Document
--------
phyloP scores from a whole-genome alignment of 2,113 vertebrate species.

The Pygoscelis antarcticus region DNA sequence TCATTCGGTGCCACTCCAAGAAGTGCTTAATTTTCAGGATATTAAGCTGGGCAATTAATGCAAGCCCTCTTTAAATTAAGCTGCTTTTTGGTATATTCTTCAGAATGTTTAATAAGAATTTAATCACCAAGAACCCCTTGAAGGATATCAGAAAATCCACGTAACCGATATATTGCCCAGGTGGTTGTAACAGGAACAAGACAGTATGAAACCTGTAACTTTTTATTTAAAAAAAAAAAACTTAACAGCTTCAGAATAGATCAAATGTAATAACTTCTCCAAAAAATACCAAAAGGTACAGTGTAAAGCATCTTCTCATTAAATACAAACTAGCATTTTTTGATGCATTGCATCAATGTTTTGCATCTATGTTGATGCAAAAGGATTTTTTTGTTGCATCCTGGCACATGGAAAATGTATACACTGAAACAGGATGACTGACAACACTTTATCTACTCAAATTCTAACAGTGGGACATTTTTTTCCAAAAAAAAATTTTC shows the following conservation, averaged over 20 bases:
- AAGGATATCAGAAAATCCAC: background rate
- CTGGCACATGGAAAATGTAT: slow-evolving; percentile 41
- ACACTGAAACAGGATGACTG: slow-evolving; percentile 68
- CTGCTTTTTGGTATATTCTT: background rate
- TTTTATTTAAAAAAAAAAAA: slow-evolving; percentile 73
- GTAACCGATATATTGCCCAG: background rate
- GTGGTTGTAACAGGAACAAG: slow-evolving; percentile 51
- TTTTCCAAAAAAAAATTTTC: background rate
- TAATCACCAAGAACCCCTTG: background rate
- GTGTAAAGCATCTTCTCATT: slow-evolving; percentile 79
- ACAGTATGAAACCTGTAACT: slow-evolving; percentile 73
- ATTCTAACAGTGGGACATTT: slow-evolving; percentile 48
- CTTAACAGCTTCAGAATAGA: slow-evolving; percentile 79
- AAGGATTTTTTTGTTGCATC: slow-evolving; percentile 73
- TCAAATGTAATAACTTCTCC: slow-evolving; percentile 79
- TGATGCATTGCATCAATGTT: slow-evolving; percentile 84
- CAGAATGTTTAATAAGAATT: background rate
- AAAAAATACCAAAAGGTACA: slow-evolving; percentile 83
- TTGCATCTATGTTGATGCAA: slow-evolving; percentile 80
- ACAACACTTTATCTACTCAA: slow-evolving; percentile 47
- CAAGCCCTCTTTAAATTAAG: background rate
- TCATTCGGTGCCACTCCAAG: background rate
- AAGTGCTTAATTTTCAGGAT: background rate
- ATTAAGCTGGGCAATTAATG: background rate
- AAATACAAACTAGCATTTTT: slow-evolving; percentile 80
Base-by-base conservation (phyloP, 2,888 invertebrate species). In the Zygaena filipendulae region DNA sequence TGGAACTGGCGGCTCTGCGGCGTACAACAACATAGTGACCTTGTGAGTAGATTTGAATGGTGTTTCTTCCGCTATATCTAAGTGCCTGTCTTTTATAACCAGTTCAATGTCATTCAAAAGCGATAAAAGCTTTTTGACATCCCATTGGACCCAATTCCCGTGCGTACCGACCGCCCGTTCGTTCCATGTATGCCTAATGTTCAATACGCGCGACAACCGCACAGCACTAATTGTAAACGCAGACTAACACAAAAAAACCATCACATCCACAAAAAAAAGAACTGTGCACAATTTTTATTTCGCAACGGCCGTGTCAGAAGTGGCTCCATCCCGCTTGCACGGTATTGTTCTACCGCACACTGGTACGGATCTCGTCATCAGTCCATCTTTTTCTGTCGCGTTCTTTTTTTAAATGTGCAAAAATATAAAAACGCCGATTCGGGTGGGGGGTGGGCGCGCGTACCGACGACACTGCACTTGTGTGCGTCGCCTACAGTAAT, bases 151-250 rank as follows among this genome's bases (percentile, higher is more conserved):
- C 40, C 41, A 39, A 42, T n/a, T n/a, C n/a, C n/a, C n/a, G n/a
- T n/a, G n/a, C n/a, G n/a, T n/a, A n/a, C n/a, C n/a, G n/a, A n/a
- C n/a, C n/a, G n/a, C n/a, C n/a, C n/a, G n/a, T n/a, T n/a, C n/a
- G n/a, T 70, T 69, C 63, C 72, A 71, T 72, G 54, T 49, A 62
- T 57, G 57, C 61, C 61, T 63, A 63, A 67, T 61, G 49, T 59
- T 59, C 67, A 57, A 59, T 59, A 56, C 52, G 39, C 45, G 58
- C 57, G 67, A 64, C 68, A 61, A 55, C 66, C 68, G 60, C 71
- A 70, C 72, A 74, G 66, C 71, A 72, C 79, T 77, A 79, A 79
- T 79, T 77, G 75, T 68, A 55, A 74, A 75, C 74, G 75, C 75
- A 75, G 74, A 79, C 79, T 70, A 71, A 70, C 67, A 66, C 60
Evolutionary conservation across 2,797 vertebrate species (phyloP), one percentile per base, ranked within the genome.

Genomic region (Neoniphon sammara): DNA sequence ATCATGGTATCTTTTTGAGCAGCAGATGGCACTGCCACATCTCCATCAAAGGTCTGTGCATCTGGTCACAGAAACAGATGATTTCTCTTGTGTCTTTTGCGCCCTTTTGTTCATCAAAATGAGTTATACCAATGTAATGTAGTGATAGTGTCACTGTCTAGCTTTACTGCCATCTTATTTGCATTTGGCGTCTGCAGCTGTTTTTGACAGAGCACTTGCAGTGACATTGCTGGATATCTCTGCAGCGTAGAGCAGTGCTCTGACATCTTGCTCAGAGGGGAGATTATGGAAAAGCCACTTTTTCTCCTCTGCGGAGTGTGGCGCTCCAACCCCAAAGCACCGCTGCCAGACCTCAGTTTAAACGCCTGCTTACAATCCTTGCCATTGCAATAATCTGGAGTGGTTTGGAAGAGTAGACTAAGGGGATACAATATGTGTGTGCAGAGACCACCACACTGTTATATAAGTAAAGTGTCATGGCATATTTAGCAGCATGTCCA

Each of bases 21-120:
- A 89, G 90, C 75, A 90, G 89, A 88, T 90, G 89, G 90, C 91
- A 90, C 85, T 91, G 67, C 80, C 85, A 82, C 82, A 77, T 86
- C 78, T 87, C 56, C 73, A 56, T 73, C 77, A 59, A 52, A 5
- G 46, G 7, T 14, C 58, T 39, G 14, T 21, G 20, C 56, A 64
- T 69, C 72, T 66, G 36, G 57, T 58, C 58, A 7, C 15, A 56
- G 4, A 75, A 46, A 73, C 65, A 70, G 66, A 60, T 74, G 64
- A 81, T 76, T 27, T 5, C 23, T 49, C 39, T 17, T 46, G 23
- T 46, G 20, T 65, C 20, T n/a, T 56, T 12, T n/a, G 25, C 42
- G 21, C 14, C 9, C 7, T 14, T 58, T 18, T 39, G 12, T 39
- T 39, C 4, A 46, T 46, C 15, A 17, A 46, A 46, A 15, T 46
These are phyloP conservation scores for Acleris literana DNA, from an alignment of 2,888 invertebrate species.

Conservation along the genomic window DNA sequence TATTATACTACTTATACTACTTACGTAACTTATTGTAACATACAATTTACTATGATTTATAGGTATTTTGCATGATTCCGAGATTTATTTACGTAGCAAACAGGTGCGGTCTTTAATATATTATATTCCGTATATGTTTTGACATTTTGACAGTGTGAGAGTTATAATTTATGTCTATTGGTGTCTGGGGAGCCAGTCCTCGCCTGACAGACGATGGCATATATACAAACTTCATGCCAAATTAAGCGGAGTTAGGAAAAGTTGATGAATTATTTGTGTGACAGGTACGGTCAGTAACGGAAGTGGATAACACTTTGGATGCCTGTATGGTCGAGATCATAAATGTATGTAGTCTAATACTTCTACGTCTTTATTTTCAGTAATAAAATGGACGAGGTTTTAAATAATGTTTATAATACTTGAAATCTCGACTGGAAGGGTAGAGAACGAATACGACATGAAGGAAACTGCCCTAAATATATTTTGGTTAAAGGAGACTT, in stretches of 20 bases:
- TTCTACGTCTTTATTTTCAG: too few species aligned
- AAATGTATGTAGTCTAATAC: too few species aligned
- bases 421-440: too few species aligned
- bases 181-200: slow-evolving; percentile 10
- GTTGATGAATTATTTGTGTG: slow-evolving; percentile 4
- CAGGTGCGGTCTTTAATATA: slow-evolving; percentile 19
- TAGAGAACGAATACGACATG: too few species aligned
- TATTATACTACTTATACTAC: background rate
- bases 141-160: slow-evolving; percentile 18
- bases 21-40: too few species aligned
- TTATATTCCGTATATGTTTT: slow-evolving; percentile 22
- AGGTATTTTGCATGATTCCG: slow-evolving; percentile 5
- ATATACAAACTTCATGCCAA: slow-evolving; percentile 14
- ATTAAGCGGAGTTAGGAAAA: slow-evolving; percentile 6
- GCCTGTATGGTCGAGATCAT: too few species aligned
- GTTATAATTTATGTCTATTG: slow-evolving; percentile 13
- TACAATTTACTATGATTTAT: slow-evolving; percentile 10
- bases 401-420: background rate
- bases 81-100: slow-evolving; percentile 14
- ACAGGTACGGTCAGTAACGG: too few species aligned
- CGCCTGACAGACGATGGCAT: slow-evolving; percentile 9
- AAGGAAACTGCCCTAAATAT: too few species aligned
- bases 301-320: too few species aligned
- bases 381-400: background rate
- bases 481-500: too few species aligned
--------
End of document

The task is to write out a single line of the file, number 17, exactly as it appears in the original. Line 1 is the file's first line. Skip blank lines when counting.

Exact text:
- TCAAATGTAATAACTTCTCC: slow-evolving; percentile 79